R3 is selected from the group consisting of hydrogen, halogen, alkyl, --OZ and --NHZ;
R4 is selected from the group consisting of hydrogen, halogen, alkyl, hydroxyl, hydroxyl-O-sulfate and --OZ;
R5 is selected from the group consisting of hydroxyl, --CN, --N3, --NH2, --NHNH2, --NE1 E2, --NHE1, --NHCO(CH2)n CO2 H, --S(CH2)m CO2 H and --NHCHNHNH2 ; and
R6 is selected from the group consisting of hydrogen, alkyl, aralkyl, hydroxyalkyl, aminoalkyl, alkyl carboxylic acid and alkyl carboxamide;
wherein n is 0 to 6, m is 1 to 6, p is 0 to 6, b is 0 to 2, Z is alkyl, aryl or aralkyl, D1 and D2 are independently hydrogen or alkyl, E1 is alkyl or --(CH2)8 CO2 H, and E2 is alkyl, and the pharmaceutically acceptable salts, esters, and amides thereof.
2. The compound of claim 1 wherein X is --CH2 CO2 H; R1, R2 and R3 are hydrogen; R4 is --OH; R5 is --SCH2 CO2 H; n is 1; b is 0; and the mannopyranoside moiety is attached to the R3 containing phenyl ring in the ortho position.
3. The compound of claim 1 wherein X is --CH2 CO2 H; R1, R2 and R3 are hydrogen; R4 is --OH; R5 is --N3 ; n is 1; b is 0; and the mannopyranoside moiety is attached to the R3 containing phenyl ring in the ortho position.
4. The compound of claim 1 wherein X is --CH2 CO2 H; R1, R2 and R3 are hydrogen, R4 and R5 are --OH; n and b are 1; and the mannopyranoside moiety is attached to the R3 containing phenyl ring in the meta position.
5. The compound of claim 1 wherein each alkyl substituent is lower alkyl.
6. A compound having the formula: ##STR19## wherein X is --Q, (CH2)n Q, --O(CH2)n Q, --NH(CH2)m Q; --CONH(CH2)n Q, --(CH2)n O(CH2)m Q, --O(CH2)n O(CH2)m Q, or --CONH(CHR6)Q;
R4 is hydroxyl or hydrogen; R6 is selected from the group consisting of hydrogen, alkyl, aralkyl, hydroxyalkyl, aminoalkyl, alkyl carboxylic acid and alkyl carboxamide, Q is --CO2 H, n is 0 to 6, and m is 1 to 6, and the pharmaceutically acceptable salts, esters, and amides thereof.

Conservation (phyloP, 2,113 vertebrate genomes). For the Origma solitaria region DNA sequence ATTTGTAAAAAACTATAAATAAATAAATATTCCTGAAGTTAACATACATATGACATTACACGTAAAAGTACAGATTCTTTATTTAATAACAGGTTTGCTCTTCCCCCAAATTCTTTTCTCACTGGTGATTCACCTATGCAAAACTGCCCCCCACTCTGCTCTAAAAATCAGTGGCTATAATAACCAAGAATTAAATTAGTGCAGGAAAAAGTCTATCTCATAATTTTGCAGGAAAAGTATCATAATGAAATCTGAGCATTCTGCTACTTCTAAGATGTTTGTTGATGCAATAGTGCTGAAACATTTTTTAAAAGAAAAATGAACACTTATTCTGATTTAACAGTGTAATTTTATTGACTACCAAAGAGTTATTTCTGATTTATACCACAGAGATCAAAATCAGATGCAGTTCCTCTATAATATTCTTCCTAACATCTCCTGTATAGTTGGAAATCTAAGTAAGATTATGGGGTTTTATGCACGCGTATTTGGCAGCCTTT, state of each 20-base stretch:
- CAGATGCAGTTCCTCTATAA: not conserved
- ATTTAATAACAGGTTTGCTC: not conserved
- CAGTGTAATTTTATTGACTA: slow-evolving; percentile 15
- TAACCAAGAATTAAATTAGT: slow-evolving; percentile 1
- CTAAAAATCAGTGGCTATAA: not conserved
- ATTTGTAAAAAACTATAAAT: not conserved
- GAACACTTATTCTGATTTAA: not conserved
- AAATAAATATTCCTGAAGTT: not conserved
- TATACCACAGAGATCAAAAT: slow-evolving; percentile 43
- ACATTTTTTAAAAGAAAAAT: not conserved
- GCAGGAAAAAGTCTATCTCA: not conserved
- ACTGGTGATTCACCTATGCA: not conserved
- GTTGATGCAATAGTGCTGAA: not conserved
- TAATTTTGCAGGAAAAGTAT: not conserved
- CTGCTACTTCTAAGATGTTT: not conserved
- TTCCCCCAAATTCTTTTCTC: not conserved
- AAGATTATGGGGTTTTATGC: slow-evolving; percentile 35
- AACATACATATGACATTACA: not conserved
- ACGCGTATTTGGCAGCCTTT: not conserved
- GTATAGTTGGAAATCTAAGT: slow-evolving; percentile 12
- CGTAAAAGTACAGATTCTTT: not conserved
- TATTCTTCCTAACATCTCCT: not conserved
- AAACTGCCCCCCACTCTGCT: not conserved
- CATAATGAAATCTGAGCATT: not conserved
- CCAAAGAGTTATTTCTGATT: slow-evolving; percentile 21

7. The compound of claim 6 wherein X is --CH2 CO2 H and R4 is --OH.
8. The compound of claim 6 wherein X is --CO2 H and R4 is --OH.
9. The compound of claim 6 wherein X is --CH2 OCH2 CO2 H and R4 is --OH.
10. The compound of claim 6 wherein X is --CONHCH2 CO2 H and R4 is --OH.
11. The compound of claim 6 wherein X is --OCH2 CO2 H and R4 is --OH.
12. The compound of claim 6 wherein X is --CONHCH(CO2 H)(CH2 C6 H5) and R4 is --OH.
13. The compound of claim 6 wherein X is --CONHCH(CO2 H)(CH2 CH2 CO2 H) and R4 is --OH.
14. The compound of claim 6 wherein X is --CO2 Li and R4 is --OH.
15. The compound of claim 6 wherein X is --(CH2)2 SO3 H and R4 is --OH.
16. The compound of claim 6 wherein X is --CONHCH2 CH2 CO2 H and R4 is --OH.
17. A method of inhibiting the binding of E-selectin and/or P-selectin to sialyl-Lewisx or sialyl-Lewisa presented on a cell surface comprising the step of administering to an animal in need of such treatment an amount of at least one compound having the formula: ##STR20## wherein said amount is effective for inhibition of said binding; wherein X is selected from the group consisting of --(CH2)n CO2 H, --O(CH2)m CO2 H, --(CH2)n O(CH2)m CO2 H, --CONH(CH2)m CO2 H, --CH(OZ)(CO2 H), --CH(Z)(CO2 H), --(CH2)n SO3 H, --(CH2)n PO3 D1 D2, --NH(CH2)m CO2 H, --CONH(CHR6)CO2 H, and (1-H-tetrazolyl-5-alkyl-), and --OH;